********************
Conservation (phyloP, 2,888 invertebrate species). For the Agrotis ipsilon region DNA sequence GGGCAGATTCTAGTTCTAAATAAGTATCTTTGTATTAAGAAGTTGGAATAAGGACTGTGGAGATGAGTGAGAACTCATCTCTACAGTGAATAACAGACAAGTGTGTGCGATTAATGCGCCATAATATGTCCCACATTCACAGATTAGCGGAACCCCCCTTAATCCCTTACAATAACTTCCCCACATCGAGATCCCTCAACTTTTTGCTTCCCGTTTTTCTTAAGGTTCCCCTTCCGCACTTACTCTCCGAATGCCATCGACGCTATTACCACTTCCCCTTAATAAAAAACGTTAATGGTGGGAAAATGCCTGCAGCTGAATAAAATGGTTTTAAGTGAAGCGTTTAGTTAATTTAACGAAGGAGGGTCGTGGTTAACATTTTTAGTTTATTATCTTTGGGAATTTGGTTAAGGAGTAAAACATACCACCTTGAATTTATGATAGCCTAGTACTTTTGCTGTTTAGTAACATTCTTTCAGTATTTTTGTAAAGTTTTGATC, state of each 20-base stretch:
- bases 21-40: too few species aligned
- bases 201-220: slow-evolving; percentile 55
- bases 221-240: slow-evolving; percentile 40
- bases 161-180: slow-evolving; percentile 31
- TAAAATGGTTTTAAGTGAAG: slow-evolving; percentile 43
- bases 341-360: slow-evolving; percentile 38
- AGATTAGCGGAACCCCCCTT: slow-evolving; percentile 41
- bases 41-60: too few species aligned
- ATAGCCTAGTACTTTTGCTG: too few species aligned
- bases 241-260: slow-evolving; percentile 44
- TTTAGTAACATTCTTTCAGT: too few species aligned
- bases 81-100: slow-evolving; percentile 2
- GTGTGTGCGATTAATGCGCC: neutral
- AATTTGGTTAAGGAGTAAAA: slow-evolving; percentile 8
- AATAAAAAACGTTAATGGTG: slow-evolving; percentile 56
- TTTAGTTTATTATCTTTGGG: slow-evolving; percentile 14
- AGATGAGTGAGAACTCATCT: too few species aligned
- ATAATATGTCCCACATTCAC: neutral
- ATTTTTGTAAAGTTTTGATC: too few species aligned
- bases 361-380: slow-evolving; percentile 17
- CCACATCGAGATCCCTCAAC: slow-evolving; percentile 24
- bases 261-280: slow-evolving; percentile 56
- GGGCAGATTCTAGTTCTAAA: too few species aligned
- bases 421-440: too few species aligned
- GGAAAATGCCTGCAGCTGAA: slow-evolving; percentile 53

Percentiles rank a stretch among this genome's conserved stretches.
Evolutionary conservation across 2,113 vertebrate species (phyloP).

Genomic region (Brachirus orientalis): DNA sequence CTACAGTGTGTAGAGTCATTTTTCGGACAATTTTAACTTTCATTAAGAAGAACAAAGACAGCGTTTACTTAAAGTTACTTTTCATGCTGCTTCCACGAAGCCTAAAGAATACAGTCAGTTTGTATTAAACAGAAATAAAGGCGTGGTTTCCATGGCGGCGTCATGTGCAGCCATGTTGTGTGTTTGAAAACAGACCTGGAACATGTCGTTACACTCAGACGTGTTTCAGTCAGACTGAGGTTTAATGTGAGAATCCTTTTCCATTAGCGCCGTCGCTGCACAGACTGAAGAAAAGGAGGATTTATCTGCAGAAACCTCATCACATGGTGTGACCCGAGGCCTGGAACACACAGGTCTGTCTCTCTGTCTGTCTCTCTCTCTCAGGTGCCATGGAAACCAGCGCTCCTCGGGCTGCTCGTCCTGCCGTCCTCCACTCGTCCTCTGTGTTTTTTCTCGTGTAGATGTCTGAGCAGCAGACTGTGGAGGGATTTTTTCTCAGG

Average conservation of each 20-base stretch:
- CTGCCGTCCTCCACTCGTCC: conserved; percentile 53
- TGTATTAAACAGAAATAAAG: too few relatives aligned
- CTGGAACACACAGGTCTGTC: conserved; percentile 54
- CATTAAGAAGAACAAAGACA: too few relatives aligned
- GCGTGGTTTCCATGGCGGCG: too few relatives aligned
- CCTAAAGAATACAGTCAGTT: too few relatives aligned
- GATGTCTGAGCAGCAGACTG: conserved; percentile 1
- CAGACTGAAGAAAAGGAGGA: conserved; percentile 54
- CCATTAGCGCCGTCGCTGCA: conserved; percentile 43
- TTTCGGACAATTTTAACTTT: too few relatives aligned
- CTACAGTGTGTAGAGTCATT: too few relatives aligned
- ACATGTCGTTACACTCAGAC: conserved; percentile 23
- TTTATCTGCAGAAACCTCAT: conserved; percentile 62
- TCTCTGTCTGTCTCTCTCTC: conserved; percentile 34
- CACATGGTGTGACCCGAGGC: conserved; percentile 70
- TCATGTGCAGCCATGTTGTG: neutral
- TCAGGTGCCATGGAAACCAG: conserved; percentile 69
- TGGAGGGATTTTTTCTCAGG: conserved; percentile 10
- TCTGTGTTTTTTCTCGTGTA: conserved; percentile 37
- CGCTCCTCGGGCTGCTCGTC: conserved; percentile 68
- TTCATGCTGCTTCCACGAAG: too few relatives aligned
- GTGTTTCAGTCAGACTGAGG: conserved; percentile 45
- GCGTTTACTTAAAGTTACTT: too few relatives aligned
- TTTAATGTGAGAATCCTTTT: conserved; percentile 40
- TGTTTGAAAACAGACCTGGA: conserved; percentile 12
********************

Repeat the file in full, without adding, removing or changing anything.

Conservation (phyloP, 2,888 invertebrate species). For the Agrotis ipsilon region DNA sequence GGGCAGATTCTAGTTCTAAATAAGTATCTTTGTATTAAGAAGTTGGAATAAGGACTGTGGAGATGAGTGAGAACTCATCTCTACAGTGAATAACAGACAAGTGTGTGCGATTAATGCGCCATAATATGTCCCACATTCACAGATTAGCGGAACCCCCCTTAATCCCTTACAATAACTTCCCCACATCGAGATCCCTCAACTTTTTGCTTCCCGTTTTTCTTAAGGTTCCCCTTCCGCACTTACTCTCCGAATGCCATCGACGCTATTACCACTTCCCCTTAATAAAAAACGTTAATGGTGGGAAAATGCCTGCAGCTGAATAAAATGGTTTTAAGTGAAGCGTTTAGTTAATTTAACGAAGGAGGGTCGTGGTTAACATTTTTAGTTTATTATCTTTGGGAATTTGGTTAAGGAGTAAAACATACCACCTTGAATTTATGATAGCCTAGTACTTTTGCTGTTTAGTAACATTCTTTCAGTATTTTTGTAAAGTTTTGATC, state of each 20-base stretch:
- bases 21-40: too few species aligned
- bases 201-220: slow-evolving; percentile 55
- bases 221-240: slow-evolving; percentile 40
- bases 161-180: slow-evolving; percentile 31
- TAAAATGGTTTTAAGTGAAG: slow-evolving; percentile 43
- bases 341-360: slow-evolving; percentile 38
- AGATTAGCGGAACCCCCCTT: slow-evolving; percentile 41
- bases 41-60: too few species aligned
- ATAGCCTAGTACTTTTGCTG: too few species aligned
- bases 241-260: slow-evolving; percentile 44
- TTTAGTAACATTCTTTCAGT: too few species aligned
- bases 81-100: slow-evolving; percentile 2
- GTGTGTGCGATTAATGCGCC: neutral
- AATTTGGTTAAGGAGTAAAA: slow-evolving; percentile 8
- AATAAAAAACGTTAATGGTG: slow-evolving; percentile 56
- TTTAGTTTATTATCTTTGGG: slow-evolving; percentile 14
- AGATGAGTGAGAACTCATCT: too few species aligned
- ATAATATGTCCCACATTCAC: neutral
- ATTTTTGTAAAGTTTTGATC: too few species aligned
- bases 361-380: slow-evolving; percentile 17
- CCACATCGAGATCCCTCAAC: slow-evolving; percentile 24
- bases 261-280: slow-evolving; percentile 56
- GGGCAGATTCTAGTTCTAAA: too few species aligned
- bases 421-440: too few species aligned
- GGAAAATGCCTGCAGCTGAA: slow-evolving; percentile 53

Percentiles rank a stretch among this genome's conserved stretches.
Evolutionary conservation across 2,113 vertebrate species (phyloP).

Genomic region (Brachirus orientalis): DNA sequence CTACAGTGTGTAGAGTCATTTTTCGGACAATTTTAACTTTCATTAAGAAGAACAAAGACAGCGTTTACTTAAAGTTACTTTTCATGCTGCTTCCACGAAGCCTAAAGAATACAGTCAGTTTGTATTAAACAGAAATAAAGGCGTGGTTTCCATGGCGGCGTCATGTGCAGCCATGTTGTGTGTTTGAAAACAGACCTGGAACATGTCGTTACACTCAGACGTGTTTCAGTCAGACTGAGGTTTAATGTGAGAATCCTTTTCCATTAGCGCCGTCGCTGCACAGACTGAAGAAAAGGAGGATTTATCTGCAGAAACCTCATCACATGGTGTGACCCGAGGCCTGGAACACACAGGTCTGTCTCTCTGTCTGTCTCTCTCTCTCAGGTGCCATGGAAACCAGCGCTCCTCGGGCTGCTCGTCCTGCCGTCCTCCACTCGTCCTCTGTGTTTTTTCTCGTGTAGATGTCTGAGCAGCAGACTGTGGAGGGATTTTTTCTCAGG

Average conservation of each 20-base stretch:
- CTGCCGTCCTCCACTCGTCC: conserved; percentile 53
- TGTATTAAACAGAAATAAAG: too few relatives aligned
- CTGGAACACACAGGTCTGTC: conserved; percentile 54
- CATTAAGAAGAACAAAGACA: too few relatives aligned
- GCGTGGTTTCCATGGCGGCG: too few relatives aligned
- CCTAAAGAATACAGTCAGTT: too few relatives aligned
- GATGTCTGAGCAGCAGACTG: conserved; percentile 1
- CAGACTGAAGAAAAGGAGGA: conserved; percentile 54
- CCATTAGCGCCGTCGCTGCA: conserved; percentile 43
- TTTCGGACAATTTTAACTTT: too few relatives aligned
- CTACAGTGTGTAGAGTCATT: too few relatives aligned
- ACATGTCGTTACACTCAGAC: conserved; percentile 23
- TTTATCTGCAGAAACCTCAT: conserved; percentile 62
- TCTCTGTCTGTCTCTCTCTC: conserved; percentile 34
- CACATGGTGTGACCCGAGGC: conserved; percentile 70
- TCATGTGCAGCCATGTTGTG: neutral
- TCAGGTGCCATGGAAACCAG: conserved; percentile 69
- TGGAGGGATTTTTTCTCAGG: conserved; percentile 10
- TCTGTGTTTTTTCTCGTGTA: conserved; percentile 37
- CGCTCCTCGGGCTGCTCGTC: conserved; percentile 68
- TTCATGCTGCTTCCACGAAG: too few relatives aligned
- GTGTTTCAGTCAGACTGAGG: conserved; percentile 45
- GCGTTTACTTAAAGTTACTT: too few relatives aligned
- TTTAATGTGAGAATCCTTTT: conserved; percentile 40
- TGTTTGAAAACAGACCTGGA: conserved; percentile 12